Bally's Officials Respond to Residents' Concerns About New Chicago Casino

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Residents got their first opportunity to react to Mayor Lori Lightfoot’s plan for Bally’s to build Chicago’s first casino, putting officials on the defensive in the process.

The Bally’s Corporation plans to build a $1.7 billion hotel and casino in the city’s River West neighborhood, locating the building on a portion of the site of the Chicago Tribune publishing plant.

The site will include a 3,000 seat theater, an extension of the Chicago Riverwalk, more than 500 hotel rooms, an outdoor music venue and space for 3,400 slots and 170 table games, according to officials.

The deal with Bally’s has drawn criticism from both officials and from the public.

“I’m tired of broken promises,” one resident said. “So we are asking for jobs and contracts.”

Bally’s projects the development will bring more than 3,000 construction jobs and more than 3,000 permanent casino jobs, with union jobs making up at least some of that number.

The company has also agreed to commit to 60% minority hiring, and will target neighborhoods with the highest levels of unemployment in the city, according to city officials.

“We made the promise that we are going to be good to labor and underrepresented groups, and make sure that we’re good to everyone,” Bally’s Corporation Chairman Soo Kim said.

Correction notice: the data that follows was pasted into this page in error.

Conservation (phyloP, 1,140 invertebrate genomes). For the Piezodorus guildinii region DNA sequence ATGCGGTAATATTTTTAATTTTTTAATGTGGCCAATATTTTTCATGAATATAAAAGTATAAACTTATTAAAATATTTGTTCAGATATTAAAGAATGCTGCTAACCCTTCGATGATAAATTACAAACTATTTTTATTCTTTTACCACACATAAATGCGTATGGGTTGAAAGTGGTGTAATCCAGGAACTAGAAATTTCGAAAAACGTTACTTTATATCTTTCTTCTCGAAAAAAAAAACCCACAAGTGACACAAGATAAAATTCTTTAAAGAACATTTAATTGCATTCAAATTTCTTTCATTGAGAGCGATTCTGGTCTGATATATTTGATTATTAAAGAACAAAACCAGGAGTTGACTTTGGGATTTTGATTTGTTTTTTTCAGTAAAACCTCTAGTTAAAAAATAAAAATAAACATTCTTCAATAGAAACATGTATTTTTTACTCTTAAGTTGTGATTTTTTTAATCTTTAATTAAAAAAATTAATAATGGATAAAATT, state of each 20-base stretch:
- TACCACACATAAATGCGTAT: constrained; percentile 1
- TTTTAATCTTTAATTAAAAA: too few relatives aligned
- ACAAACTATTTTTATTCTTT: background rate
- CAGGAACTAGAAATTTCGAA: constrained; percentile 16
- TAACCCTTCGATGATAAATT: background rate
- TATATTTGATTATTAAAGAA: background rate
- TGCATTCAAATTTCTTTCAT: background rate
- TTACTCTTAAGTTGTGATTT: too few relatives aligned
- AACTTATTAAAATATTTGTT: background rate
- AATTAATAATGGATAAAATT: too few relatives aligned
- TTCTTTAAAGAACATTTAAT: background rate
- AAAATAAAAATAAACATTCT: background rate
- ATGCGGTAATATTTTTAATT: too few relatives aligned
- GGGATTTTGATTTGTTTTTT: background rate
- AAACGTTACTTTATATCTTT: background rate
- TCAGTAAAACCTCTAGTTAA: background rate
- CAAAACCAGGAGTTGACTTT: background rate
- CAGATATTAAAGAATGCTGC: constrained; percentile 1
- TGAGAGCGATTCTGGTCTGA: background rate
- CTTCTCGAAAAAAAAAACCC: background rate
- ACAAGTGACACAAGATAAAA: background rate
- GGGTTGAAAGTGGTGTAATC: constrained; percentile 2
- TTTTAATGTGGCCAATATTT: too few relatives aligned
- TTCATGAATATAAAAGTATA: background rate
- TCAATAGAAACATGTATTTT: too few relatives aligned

Residents are also pushing Bally’s to come up with a safety plan, helping to keep areas around the casino safe.

“We are tired of these young kids with guns in their hands attacking innocent people,” one resident said.

Bally’s said that they would coordinate safety efforts with Chicago police, vowing to spend at least $5 million annually on security.

“The reality is, being hosted by Chicago, is a responsibility and it’s just the beginning of a long relationship,” Kim said.

City leaders say that they hope that the relationship will be a long-lasting, and a positive, one.

“This casino project is critical to the city’s financial stability, a recurring source to pay for police and fire pension funds,” Chicago’s Chief Financial Officer Jennie Bennett said.

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